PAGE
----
My Life as a Loser. A Never-Ending Battle to Lose Weight–Introduction

In my previous four books, I have discussed my life experiences and stories about myself and my family. I have also covered my travel and work in two additional books. What I have failed to discuss to any great extent is my physical health. As I stated in the foreword, I have been fighting my weight all of my life. While I have been overweight several times in my life, I have always managed to lose the weight when I set my mind to it. My weight has also never affected my health to any degree. Unfortunately as I got older, my metabolic rate has slowed down and weight loss has become problematic. I have noticed that as I edge closer and closer to the 60 year mark, so does my weight increase.

When I hit the 270-pound mark, my blood pressure became an issue. I am currently on two anti-hypertensive medications. I have also been diagnosed as being pre-diabetic. I have always had issues with cholesterol levels in my blood, that is just genetics. Even when my BMI was 18, my cholesterol was hovering around 200. I will discuss that later on in the book. When I hit the 305-pound mark, I started becoming short of breath when I went on the all too infrequent walks with my wife. I also noticed that I was having problems kneeling and getting back up. It was high time that I did something to reverse this worsening trend. A few months ago, I came across an old co-worker of mine. I did not recognize her at first until we started talking. The reason I did not remember her was because she had lost over one hundred pounds. I,of course, asked her how she did this and she told me that she had bariatric surgery.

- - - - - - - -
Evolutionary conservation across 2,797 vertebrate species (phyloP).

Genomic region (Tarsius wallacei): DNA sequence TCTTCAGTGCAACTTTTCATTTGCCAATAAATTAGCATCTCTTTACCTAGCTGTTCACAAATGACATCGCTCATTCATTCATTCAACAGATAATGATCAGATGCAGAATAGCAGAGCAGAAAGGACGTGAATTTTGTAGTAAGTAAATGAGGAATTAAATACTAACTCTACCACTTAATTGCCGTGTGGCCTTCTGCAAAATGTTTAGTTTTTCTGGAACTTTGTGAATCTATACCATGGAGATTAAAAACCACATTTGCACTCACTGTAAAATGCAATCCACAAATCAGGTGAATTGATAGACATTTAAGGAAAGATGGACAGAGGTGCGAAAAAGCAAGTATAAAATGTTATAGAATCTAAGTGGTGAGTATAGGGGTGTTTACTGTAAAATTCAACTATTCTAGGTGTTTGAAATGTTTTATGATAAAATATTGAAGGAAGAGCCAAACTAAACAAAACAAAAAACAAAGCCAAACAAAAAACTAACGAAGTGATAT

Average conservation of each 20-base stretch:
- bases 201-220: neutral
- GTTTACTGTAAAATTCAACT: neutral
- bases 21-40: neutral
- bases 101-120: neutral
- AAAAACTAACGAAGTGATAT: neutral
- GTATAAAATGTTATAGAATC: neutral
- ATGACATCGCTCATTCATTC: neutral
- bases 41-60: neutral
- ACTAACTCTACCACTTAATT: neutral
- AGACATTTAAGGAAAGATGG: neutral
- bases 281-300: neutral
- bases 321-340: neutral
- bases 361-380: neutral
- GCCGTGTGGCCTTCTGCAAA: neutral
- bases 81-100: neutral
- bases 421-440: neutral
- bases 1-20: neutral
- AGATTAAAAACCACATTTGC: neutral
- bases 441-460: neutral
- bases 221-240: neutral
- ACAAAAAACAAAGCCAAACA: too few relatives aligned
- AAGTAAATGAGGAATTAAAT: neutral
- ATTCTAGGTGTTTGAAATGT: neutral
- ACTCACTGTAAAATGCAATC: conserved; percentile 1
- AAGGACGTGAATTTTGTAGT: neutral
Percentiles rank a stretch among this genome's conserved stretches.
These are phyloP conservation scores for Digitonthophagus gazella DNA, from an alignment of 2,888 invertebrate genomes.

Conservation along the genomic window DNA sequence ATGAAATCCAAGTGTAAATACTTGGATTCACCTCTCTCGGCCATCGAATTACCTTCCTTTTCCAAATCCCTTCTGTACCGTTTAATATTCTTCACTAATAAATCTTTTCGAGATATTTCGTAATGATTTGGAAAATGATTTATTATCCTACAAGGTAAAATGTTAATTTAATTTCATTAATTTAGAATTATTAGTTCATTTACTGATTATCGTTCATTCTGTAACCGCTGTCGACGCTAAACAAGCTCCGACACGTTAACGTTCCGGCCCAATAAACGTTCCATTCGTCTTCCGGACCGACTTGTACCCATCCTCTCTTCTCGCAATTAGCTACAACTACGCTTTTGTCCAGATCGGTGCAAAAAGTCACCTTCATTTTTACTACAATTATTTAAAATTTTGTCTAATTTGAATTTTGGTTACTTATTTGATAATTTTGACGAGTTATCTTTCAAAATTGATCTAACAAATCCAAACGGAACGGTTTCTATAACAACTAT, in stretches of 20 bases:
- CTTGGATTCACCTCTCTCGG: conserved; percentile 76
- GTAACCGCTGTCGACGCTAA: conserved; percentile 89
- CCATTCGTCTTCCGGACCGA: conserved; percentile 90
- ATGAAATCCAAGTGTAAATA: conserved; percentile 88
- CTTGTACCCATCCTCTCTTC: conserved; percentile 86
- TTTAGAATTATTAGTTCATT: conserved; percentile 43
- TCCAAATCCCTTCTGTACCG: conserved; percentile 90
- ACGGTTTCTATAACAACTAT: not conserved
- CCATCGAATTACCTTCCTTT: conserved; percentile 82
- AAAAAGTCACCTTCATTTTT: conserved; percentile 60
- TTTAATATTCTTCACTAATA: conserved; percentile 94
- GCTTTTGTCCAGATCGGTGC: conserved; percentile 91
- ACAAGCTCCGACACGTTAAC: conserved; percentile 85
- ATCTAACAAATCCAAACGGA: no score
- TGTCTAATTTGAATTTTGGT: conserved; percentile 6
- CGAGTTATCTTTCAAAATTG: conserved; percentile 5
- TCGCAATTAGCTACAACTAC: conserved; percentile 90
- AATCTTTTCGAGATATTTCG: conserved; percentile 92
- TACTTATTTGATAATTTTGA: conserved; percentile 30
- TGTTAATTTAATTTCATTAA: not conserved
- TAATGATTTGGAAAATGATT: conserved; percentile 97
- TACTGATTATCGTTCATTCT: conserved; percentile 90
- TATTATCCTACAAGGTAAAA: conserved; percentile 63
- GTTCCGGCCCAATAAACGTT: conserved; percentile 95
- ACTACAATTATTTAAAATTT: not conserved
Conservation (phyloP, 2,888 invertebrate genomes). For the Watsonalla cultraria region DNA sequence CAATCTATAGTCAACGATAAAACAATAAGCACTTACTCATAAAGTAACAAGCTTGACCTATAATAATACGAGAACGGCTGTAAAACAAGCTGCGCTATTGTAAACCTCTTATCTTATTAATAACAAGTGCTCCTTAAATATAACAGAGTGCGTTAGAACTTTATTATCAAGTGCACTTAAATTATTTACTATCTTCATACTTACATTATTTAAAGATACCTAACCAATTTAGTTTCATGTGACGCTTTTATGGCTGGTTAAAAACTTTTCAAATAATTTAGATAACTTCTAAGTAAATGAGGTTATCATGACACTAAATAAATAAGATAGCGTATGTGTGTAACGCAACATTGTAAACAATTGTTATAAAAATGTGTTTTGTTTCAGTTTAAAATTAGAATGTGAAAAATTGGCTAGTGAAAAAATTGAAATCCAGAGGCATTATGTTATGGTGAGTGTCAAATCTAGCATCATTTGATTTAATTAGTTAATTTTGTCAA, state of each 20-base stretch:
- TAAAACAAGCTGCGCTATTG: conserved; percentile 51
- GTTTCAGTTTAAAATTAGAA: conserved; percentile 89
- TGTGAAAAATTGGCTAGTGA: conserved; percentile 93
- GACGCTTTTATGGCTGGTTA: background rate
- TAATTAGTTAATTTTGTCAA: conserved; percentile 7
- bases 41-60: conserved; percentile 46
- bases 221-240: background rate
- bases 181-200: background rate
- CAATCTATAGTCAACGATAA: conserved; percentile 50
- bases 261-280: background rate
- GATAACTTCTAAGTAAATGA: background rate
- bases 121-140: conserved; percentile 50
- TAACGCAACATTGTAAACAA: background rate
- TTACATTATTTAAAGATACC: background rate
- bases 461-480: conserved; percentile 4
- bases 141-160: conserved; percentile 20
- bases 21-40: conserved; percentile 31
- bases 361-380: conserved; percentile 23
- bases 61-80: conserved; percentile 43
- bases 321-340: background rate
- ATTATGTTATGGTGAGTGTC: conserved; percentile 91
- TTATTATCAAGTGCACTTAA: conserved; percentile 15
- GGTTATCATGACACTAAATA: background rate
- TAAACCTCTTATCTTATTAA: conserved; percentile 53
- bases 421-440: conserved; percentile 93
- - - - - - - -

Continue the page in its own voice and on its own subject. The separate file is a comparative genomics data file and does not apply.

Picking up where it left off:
I had frankly not given it much thought and filed that little tidbit away. I have always had a low opinion on bariatric surgery, thanks to the experiences my Aunt Alida had with the procedure back in the 1970s. Now that my health was becoming a major issue, it was fast becoming my last hope. It is one thing to have to take a couple of medications, it is an entirely different matter when your breathing is involved. This is when it truly became a critical issue for me. I will discuss the surgery and its ramifications in a later chapter. All I will say right now is that having the surgery is not a decision to take lightly. It will affect the way you live the rest of your life.

When I started working out the idea for this book, I came to the realization that the only time I was able to maintain a stable and healthy weight was when I participated in a consistent exercise plan. That meant mainly jogging. My income at least until I reached my forties was never very substantial, so I could not rely on any expensive new fads like Peleton to stay in shape. Running was always the easiest and cheapest activity for me. I ran consistently for over 10 years, and during that time I racked up a few thousand miles and wore out several pairs of running shoes. I ended up completing three marathons and countless 10K races. I found that no matter what shape my physical fitness took, having a goal made motivation much easier. Having an exercise partner can make the grueling hours spent training much more tolerable. While most of the time was spent in solo exercise, I did have a young lady or two that I would go on rides with once I took up cycling. Organized events can also spice up things a little.

A few other issues that my excess weight caused firstly, was that I was refused policies by two life insurance companies. Secondly, I found out that I could not go on some rides in local amusement parks. Thirdly, it was affecting my sleeping. I have always slept on my stomach. Due to my excess weight I had to change my sleep position. That sounds trivial until you think how much time you spend sleeping in your life.

I will cover not only my own experiences with weight gain/loss, I will also spend time discussing our country’s health issues. Obesity has reached epidemic proportions in our country. For the first time in over a century, our life expectancy has actually decreased.